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    This paper proposes that two significant and emerging problems facing our connected, data-driven society may be more effectively solved by being framed as sensemaking challenges. The first is in empowering individuals to take control of their privacy, in device-rich information environments where personal information is fed transparently to complex networks of information brokers. Although sensemaking is often framed as an analytical activity undertaken by experts, due to the fact that non-specialist end-users are now being forced to make expert-like decisions in complex information environments, we argue that it is both appropriate and important to consider sensemaking challenges in this context. The second is in supporting human-in-the-loop algorithmic decision-making, in which important decisions bringing direct consequences for individuals, or indirect consequences for groups, are made with the support of data-driven algorithmic systems. In both privacy and algorithmic decision-making, framing the problems as sensemaking challenges acknowledges complex and illdefined problem structures, and affords the opportunity to view these activities as both building up relevant expertise schemas over time, and being driven potentially by recognition-primed decision making

    'It's Reducing a Human Being to a Percentage'; Perceptions of Procedural Justice in Algorithmic Decisions

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    Data-driven decision-making consequential to individuals raises important questions of accountability and justice. Indeed, European law provides individuals limited rights to ‘meaningful information about the logic’ behind significant, autonomous decisions such as loan approvals, insurance quotes, and CV filtering. We undertake three studies examining people's perceptions of justice in algorithmic decision-making under different scenarios and explanation styles. Dimensions of justice previously observed in response to human decision-making appear similarly engaged in response to algorithmic decisions. Qualitative analysis identified several concerns and heuristics involved in justice perceptions including arbitrariness, generalisation, and (in)dignity. Quantitative analysis indicates that explanation styles primarily matter to justice perceptions only when subjects are exposed to multiple different styles—under repeated exposure of one style, scenario effects obscure any explanation effects. Our results suggests there may be no 'best’ approach to explaining algorithmic decisions, and that reflection on their automated nature both implicates and mitigates justice dimensions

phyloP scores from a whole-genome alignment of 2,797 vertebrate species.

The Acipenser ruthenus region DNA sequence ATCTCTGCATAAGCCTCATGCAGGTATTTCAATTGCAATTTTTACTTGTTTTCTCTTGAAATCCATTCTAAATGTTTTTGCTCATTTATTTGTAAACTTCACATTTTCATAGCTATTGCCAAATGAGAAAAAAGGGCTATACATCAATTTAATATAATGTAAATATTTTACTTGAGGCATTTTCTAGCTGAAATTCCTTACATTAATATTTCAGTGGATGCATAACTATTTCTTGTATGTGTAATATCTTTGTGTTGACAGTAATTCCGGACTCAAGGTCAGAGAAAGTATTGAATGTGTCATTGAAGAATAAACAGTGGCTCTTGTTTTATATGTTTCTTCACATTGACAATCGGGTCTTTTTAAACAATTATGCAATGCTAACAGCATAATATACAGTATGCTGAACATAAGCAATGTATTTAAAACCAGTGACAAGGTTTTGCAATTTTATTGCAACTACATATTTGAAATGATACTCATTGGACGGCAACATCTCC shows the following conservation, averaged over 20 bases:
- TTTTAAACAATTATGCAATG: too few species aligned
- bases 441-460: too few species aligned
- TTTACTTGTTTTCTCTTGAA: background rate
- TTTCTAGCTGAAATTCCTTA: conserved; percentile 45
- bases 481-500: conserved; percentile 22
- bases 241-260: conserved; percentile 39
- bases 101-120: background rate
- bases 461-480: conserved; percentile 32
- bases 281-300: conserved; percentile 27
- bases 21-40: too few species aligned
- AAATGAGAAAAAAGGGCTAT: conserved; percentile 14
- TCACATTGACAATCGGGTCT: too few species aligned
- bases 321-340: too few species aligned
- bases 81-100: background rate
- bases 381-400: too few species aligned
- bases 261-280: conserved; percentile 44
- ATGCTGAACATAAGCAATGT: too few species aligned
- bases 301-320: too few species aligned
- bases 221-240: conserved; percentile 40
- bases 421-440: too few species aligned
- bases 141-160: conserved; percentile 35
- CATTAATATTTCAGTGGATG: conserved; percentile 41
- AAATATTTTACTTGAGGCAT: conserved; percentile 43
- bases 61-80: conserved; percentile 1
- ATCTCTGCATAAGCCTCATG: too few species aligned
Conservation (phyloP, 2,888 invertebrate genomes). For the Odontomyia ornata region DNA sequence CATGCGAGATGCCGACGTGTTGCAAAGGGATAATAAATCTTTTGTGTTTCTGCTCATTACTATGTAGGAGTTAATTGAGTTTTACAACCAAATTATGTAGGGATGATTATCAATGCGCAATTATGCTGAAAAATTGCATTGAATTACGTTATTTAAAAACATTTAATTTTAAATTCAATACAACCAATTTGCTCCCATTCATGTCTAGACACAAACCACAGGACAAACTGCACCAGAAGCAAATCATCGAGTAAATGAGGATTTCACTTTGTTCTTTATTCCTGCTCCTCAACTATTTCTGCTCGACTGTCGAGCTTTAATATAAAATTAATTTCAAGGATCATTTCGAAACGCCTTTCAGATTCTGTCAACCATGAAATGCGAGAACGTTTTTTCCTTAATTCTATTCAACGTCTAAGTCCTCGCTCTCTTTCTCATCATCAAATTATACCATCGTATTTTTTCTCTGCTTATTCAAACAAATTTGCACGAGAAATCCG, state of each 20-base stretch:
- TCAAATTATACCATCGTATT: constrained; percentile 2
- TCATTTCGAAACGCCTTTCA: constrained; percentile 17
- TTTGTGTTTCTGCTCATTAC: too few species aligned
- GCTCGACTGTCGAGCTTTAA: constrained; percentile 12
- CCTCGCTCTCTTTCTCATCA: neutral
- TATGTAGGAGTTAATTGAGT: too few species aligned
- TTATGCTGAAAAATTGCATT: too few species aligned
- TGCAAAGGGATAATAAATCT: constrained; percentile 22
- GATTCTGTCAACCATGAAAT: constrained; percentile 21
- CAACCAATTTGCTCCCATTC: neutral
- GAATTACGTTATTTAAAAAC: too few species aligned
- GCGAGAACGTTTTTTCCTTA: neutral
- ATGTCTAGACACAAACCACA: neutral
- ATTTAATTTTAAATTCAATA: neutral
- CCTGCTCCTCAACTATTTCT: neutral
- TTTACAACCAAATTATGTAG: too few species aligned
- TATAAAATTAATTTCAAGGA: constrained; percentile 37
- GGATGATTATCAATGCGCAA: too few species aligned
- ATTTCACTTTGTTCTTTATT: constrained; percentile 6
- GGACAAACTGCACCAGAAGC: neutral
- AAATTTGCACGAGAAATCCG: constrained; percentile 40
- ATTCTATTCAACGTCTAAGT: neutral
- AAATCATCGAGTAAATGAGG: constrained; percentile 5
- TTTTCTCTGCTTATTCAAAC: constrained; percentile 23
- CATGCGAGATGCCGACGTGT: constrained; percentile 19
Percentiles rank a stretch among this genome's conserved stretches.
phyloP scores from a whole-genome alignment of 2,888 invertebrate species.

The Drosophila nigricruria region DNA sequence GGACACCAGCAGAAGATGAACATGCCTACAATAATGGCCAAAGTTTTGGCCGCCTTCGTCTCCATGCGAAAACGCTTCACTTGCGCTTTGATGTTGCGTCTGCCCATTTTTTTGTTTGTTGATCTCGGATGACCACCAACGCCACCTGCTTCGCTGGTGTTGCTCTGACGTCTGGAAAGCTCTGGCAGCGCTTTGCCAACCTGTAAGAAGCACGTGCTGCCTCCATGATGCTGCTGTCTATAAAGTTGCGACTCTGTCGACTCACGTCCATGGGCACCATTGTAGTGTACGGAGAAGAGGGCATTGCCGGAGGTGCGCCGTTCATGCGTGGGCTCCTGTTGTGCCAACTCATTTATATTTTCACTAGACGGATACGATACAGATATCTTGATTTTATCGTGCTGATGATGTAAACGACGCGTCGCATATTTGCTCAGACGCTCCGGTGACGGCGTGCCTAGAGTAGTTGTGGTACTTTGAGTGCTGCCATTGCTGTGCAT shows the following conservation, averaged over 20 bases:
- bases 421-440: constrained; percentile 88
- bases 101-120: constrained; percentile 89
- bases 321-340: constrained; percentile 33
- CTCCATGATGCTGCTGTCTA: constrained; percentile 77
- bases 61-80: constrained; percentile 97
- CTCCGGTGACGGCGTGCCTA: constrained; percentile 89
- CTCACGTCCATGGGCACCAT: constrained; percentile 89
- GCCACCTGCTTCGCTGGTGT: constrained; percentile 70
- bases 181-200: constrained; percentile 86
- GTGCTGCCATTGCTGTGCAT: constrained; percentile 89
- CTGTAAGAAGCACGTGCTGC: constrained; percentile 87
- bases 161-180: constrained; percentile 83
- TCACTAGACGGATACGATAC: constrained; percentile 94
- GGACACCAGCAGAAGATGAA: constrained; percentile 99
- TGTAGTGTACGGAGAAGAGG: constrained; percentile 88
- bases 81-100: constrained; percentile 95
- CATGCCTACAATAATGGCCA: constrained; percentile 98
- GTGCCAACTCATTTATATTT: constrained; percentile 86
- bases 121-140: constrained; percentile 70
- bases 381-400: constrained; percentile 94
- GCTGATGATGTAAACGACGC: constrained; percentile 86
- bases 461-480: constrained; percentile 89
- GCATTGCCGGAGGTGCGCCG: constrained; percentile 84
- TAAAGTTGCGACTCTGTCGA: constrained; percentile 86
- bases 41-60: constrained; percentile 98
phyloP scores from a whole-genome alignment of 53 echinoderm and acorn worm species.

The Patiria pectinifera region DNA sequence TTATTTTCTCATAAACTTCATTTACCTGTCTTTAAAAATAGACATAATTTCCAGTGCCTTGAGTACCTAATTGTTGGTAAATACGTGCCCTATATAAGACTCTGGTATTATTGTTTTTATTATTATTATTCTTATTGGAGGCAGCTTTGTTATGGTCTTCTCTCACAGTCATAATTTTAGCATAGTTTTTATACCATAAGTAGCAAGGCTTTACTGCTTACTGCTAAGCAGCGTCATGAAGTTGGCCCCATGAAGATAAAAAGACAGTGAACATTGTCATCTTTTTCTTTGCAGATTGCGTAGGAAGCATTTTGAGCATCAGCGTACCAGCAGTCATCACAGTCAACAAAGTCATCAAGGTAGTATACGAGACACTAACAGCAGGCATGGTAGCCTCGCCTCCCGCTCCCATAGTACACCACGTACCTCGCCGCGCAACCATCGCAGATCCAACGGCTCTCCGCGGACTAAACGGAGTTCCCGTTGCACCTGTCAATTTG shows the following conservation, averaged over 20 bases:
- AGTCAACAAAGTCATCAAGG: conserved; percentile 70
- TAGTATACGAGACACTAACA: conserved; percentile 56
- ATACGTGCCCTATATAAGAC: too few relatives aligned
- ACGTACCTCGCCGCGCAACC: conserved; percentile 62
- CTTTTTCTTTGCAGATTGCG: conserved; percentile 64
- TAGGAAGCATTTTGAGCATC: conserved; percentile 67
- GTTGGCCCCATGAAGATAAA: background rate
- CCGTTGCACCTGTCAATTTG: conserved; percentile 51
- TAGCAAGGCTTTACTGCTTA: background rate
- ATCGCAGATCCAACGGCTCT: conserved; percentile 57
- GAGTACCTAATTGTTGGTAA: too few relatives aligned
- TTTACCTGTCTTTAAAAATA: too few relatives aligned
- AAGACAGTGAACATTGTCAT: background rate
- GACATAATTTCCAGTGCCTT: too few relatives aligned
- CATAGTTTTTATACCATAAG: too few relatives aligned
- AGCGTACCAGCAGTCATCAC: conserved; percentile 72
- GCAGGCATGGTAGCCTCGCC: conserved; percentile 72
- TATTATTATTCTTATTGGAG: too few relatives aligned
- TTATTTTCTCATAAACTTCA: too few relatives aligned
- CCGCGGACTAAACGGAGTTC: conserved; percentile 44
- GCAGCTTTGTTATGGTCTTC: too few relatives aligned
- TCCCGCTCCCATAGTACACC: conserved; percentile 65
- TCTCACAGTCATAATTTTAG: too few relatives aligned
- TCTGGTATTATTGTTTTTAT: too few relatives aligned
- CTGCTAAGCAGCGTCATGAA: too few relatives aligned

Utilising semantic technologies for intelligent indexing and retrieval of digital images

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    The proliferation of digital media has led to a huge interest in classifying and indexing media objects for generic search and usage. In particular, we are witnessing colossal growth in digital image repositories that are difficult to navigate using free-text search mechanisms, which often return inaccurate matches as they in principle rely on statistical analysis of query keyword recurrence in the image annotation or surrounding text. In this paper we present a semantically-enabled image annotation and retrieval engine that is designed to satisfy the requirements of the commercial image collections market in terms of both accuracy and efficiency of the retrieval process. Our search engine relies on methodically structured ontologies for image annotation, thus allowing for more intelligent reasoning about the image content and subsequently obtaining a more accurate set of results and a richer set of alternatives matchmaking the original query. We also show how our well-analysed and designed domain ontology contributes to the implicit expansion of user queries as well as the exploitation of lexical databases for explicit semantic-based query expansion

    Knowledge Enhanced Searching on the Web

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    Towards a killer app for the Semantic Web

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    Killer apps are highly transformative technologies that create new markets and widespread patterns of behaviour. IT generally, and the Web in particular, has benefited from killer apps to create new networks of users and increase its value. The Semantic Web community on the other hand is still awaiting a killer app that proves the superiority of its technologies. There are certain features that distinguish killer apps from other ordinary applications. This paper examines those features in the context of the Semantic Web, in the hope that a better understanding of the characteristics of killer apps might encourage their consideration when developing Semantic Web applications